Hurricane Ida aims for Gulf of Mexico oil fields

Hurricane Ida roared through the Gulf of Mexico yesterday, where important oil fields are located, after triggering floods and mudslides that killed 124 people in El Salvador.

Ida swept past the Mexican resort of Cancun, doing little damage to the city, and was expected to weaken gradually today as it heads toward some of the oil and gas production facilities in the central Gulf, the US National Hurricane Center said.



The storm reached hurricane force again late on Saturday and strengthened to a Category 2 storm yesterday with sustained winds of near 105 mph.



Some energy companies in the Gulf of Mexico were evacuating workers from offshore platforms and at least two large producers - BP Plc and Marathon Oil Corp - shut down some oil and gas production as a precautionary measure.



Other companies were preparing for possible shutdowns.



The Louisiana Offshore Oil Port, the only terminal in the United States capable of handling the largest tankers, said it would stop unloading ships due to stormy seas.



A quarter of US oil and 15 per cent of its natural gas are produced from fields in the Gulf and the coast is home to 40 per cent of the nation's refining capacity.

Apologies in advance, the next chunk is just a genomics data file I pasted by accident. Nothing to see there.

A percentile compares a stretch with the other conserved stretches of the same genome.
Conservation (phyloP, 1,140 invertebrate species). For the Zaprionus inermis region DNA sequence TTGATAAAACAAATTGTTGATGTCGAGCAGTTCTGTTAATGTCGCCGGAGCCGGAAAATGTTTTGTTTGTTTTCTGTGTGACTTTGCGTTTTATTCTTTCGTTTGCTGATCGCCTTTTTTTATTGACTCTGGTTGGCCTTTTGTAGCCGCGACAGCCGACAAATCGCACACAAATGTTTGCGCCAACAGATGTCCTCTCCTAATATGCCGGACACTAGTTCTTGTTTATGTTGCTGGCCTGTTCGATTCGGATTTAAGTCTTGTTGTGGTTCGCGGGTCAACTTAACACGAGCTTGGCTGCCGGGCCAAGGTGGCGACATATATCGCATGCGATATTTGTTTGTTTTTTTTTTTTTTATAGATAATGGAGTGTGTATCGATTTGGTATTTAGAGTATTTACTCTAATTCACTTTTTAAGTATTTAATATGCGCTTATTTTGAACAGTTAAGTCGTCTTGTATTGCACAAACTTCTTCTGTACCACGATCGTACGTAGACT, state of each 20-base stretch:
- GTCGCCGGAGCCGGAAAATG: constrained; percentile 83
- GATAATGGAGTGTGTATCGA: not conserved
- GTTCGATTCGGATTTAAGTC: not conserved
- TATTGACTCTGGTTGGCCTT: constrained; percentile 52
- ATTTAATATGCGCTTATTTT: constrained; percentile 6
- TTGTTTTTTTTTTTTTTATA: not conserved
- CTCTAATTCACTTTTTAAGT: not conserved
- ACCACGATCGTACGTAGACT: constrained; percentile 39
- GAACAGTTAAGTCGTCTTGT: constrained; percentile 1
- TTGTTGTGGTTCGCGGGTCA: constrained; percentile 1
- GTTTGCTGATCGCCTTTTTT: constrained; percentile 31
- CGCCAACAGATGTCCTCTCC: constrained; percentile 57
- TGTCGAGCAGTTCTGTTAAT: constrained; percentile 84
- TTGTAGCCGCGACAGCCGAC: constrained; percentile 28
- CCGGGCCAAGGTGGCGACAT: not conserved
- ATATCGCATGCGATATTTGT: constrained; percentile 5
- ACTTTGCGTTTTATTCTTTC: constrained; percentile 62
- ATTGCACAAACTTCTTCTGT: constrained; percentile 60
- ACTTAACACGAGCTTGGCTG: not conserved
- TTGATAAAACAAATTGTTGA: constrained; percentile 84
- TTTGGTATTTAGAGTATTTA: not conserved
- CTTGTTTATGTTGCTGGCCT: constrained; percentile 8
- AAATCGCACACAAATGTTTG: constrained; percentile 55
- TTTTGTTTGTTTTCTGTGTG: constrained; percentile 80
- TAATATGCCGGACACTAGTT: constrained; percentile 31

The hurricane center set a hurricane watch from Grand Isle, Louisiana, to Mexico Beach in northwestern Florida, but did not include the city of New Orleans. A hurricane watch means hurricane conditions are expected in the area within 36 hours.



Louisiana Governor Bobby Jindal declared a state of emergency on Sunday, allowing the government to mobilize troops and rescue workers.



If Ida makes landfall in Louisiana it would be the first storm to strike the state since Hurricane Gustav came ashore in September 2008.

In El Salvador, rivers burst their banks and hillsides collapsed under relentless rains triggered by Ida's passage, cutting off parts of the mountainous interior from the rest of the country.



El Salvador's government said 124 people were killed as mudslides and floods crushed homes and swept away rudimentary houses.



The bulk of the Central American country's coffee is grown in areas far from the worst affects of the flooding but the national coffee association had no estimate of potential damage to the harvest.



As of midnight GMT, Ida was 445 miles south-southeast of the mouth of the Mississippi river, the hurricane center said. It was moving north-northwest near 12 mph and was forecast to turn toward the north over the next two days.



About 1,000 people were evacuated from Mexico's Holbox Island, an isolated fishing community and sanctuary for thousands of flamingos and other exotic birds located northwest of Cancun.



Ida first became a hurricane on Thursday off the Caribbean coast of Nicaragua, where heavy rains forced more than 5,000 people into shelters.



The country's coffee crop was not directly affected by the storm, according to the local coffee council.

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